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    Your question was unanswerable. It should have been asked in a Docker community forum, where Docker developers, would be able to answer it. I see zero "intolerance" in the comments by the two normal users. I see a huge problem with your own comments though. Feel free to read the help center to better understand, how asking if an application is being ported to OS X, is not an acceptable question here at Superuser. – Ramhound Aug 20 '15 at 21:29
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    The biggest reason I would have also voted to close that question is that it will have no relevance in x days/weeks/months when they do end up supporting this feature. As a network, SE strives to create a repository of high quality Q&As that will always be relevant to the subject at hand. Questions about things that might happen in the future, especially for the development of software, are not really a good fit. – Michael Frank Aug 20 '15 at 22:08
  • In your case, even a very patient, knowledgeable user would not be able to write an "epic" answer that comprehensively answers your question. Your question boiled down to whether an open source product will support a certain feature/platform in the future. The answer is always "if someone sends a patch for it, then yes. if not, then no." You could ask a general question about open source software in general and that'd be a good question, but about Docker specifically? No. – allquixotic Aug 20 '15 at 22:21
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    I'm not entirely certain this is an answer either but I'll roll with it. Firstly, its a very open ended question that focuses on a development timeline rather than an actual problem. I'm pretty sure a question asking when <cool programming language> gets ported to <platform> would be closed on SO, so why should we be different? Not to mention timelines slip. Consider this - you're indicating that you somehow know how things should work better than longer time users who've earned priviledges when what they did is optionally spent the time telling you why a question was closed. – Journeyman Geek Aug 20 '15 at 23:30
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    This is a case of the system working as designed by SE as I see it. (Quite unlike me running out of charecters while posting this comment). A good question focuses on a specific solvable problem rather than a open ended question like that. If you'd asked "How do I get docker running on OS X natively?" and used much of the same question, you might have elicited "No it doesn't right now but" or maybe even a future answer when it does work. Its not really a question that fits the SE format IMO. Yeah, we're picky. Intolerant of dissent... I donno. I don't see it myself – Journeyman Geek Aug 20 '15 at 23:31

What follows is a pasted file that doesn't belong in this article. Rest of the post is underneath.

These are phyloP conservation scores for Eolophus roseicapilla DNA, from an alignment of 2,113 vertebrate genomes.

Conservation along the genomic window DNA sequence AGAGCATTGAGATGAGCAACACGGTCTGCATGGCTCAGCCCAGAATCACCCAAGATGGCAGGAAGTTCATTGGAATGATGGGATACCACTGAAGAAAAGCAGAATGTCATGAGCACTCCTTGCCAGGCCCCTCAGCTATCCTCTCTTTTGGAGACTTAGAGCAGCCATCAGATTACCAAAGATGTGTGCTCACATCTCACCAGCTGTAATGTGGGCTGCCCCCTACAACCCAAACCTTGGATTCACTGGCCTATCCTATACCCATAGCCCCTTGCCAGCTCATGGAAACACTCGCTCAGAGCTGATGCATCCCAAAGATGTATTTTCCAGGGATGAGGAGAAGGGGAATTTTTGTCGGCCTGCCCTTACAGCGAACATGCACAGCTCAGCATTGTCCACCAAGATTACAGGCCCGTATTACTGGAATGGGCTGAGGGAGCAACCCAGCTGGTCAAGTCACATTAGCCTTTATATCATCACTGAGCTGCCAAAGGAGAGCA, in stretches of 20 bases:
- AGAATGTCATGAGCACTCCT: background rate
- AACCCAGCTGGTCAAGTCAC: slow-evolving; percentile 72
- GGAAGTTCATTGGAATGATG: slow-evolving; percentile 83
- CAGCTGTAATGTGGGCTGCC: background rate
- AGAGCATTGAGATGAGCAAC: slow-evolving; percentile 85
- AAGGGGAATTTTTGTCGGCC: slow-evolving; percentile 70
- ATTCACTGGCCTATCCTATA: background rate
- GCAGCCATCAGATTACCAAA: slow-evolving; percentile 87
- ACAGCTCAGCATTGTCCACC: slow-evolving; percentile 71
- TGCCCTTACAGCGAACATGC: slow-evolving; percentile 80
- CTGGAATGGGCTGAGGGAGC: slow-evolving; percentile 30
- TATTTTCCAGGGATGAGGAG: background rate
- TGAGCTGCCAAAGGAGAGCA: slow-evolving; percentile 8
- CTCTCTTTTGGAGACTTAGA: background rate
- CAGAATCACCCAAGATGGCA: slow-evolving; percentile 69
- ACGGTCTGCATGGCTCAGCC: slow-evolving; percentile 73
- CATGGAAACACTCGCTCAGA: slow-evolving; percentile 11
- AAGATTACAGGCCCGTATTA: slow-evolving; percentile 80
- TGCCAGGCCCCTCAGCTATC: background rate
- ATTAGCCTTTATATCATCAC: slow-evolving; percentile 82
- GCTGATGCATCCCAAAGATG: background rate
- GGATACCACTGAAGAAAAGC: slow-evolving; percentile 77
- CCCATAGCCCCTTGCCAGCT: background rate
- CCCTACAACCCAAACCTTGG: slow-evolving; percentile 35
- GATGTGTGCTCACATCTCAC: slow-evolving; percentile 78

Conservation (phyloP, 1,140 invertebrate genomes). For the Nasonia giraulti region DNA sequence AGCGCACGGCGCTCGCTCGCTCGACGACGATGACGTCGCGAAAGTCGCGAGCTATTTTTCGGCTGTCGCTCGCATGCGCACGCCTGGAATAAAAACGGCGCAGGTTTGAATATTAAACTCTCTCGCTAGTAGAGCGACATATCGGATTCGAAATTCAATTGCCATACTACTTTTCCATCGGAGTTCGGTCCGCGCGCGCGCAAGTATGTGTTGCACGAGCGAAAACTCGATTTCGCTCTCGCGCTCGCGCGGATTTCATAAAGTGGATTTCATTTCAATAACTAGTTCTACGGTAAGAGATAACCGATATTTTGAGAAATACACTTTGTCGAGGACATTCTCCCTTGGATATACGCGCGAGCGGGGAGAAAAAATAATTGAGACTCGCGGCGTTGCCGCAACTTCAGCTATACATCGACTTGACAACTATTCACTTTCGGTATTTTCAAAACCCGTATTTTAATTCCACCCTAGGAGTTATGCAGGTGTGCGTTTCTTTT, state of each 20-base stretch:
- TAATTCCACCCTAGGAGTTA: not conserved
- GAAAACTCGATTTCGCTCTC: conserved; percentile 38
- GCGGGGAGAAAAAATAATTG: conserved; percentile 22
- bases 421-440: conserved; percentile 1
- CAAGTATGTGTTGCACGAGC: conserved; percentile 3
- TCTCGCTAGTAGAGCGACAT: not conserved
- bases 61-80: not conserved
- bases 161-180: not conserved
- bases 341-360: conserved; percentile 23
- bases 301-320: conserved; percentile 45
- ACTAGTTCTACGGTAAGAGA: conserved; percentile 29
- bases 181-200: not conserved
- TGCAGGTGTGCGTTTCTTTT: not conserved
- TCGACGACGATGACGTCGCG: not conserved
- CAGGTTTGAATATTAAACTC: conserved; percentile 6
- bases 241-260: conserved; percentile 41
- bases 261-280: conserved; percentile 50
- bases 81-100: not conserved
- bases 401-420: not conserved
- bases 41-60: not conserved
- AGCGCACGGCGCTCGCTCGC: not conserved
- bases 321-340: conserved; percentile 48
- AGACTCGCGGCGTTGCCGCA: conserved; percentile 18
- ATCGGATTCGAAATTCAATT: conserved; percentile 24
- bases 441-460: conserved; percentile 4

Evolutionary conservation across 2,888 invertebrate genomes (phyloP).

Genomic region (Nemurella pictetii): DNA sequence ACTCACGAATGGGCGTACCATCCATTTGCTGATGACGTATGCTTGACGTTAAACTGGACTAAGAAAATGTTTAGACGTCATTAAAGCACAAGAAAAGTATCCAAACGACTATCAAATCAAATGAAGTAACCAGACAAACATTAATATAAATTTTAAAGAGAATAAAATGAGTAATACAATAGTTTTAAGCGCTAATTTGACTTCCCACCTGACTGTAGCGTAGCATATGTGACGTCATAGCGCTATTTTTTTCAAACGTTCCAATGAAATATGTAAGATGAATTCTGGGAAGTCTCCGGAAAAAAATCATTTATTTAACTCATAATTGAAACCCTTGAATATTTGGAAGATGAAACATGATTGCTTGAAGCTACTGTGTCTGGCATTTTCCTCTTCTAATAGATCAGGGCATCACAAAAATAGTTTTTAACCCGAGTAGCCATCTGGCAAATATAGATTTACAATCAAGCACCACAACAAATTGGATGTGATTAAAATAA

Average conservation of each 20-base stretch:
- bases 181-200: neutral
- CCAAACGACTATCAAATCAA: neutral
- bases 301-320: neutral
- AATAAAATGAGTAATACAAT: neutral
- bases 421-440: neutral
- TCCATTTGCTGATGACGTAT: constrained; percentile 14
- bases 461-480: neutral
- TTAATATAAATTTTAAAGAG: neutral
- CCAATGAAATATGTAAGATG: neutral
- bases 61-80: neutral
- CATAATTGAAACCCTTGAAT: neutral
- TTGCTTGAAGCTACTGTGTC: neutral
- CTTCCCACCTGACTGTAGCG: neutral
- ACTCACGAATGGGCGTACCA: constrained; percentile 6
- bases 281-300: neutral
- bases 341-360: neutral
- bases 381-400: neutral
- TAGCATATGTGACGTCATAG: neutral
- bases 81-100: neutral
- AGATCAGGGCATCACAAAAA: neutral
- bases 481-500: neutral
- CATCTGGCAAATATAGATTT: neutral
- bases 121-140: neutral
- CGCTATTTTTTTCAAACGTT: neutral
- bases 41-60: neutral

• @JourneymanGeek - Could not have said it better. – Ramhound Aug 21 '15 at 0:30
  • The problem the question addresses is Docker not running natively on OSX, which any mac user running Docker would like to know and pretty pressing if one considers it as a solution to cross-platform distribution. I disagree the only possible answer is "If and once someone sends a patch to it", though that would have been enough - it means "no, there isn't anything being worked on, nor any roadmap to it". No answer would be fine too, means I'm wrong and nobody is really interested answering the question. Question looses visibility, cool too. But closed by several moderators and deleted... – oliverbarnes Aug 21 '15 at 15:16
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    And yes I do have an opinion about how SE communities should work, why I like SE and how I'd like it to stay, as a long time SO user. Is that not ok to state under "Meta" either? Nor am I new to the software community, been here since 1998. We clearly have different opinions about what's welcoming and productive in a collaborative community, any community, though. I see the responses to the original question, and my response, more worried about self-justification than understanding and empathizing with an issue not only myself nor the OP are having in their initial experiences with SU. – oliverbarnes Aug 21 '15 at 15:30
  • "and *to my response". couldn't edit the comment to correct it. – oliverbarnes Aug 21 '15 at 15:39
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    @oliverbarnes - The type of aswer you deem acceptable isn't actually acceptable from a quality perspective. We look for more then "No; its not being worked on" because somebody could be working on it, and in 24 hours it could be outdated, the question again is a bad fit for a Q&A website. There wasn't a single moderator who voted to close your question. I don't have access to the reason(s) it was deleted though. I just recall who voted to close the question. – Ramhound Aug 21 '15 at 23:51